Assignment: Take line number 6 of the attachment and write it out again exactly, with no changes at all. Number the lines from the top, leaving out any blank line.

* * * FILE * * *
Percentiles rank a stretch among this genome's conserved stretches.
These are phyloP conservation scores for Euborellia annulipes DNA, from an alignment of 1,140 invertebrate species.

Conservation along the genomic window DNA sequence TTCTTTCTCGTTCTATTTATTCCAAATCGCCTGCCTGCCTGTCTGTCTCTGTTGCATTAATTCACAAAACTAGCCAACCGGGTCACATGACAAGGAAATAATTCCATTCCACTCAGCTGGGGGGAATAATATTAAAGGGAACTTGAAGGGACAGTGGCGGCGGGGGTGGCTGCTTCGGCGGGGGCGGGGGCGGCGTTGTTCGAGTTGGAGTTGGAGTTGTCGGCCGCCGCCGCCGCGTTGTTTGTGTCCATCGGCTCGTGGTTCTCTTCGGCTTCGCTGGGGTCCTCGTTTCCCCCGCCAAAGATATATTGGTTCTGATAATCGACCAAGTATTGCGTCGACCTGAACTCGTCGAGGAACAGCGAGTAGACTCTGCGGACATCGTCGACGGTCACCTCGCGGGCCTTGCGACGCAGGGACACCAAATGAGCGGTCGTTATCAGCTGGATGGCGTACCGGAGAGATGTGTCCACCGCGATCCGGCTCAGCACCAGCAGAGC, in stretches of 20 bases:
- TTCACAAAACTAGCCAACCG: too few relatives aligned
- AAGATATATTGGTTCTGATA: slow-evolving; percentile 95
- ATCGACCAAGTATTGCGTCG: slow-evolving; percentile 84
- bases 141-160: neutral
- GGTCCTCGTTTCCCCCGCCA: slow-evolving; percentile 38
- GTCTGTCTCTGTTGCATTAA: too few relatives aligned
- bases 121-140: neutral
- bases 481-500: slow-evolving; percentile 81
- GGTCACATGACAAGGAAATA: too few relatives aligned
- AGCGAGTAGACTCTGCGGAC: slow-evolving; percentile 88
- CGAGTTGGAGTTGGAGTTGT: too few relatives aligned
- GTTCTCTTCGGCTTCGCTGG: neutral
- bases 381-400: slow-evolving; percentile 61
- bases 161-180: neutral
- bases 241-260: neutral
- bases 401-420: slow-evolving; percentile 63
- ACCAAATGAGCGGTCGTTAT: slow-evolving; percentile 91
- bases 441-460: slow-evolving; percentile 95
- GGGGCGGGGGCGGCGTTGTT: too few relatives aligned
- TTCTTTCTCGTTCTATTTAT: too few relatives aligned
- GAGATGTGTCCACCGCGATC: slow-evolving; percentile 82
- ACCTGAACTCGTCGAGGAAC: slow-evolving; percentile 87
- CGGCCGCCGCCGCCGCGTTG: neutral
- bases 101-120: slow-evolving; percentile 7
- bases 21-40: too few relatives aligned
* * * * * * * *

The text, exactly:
- ATCGACCAAGTATTGCGTCG: slow-evolving; percentile 84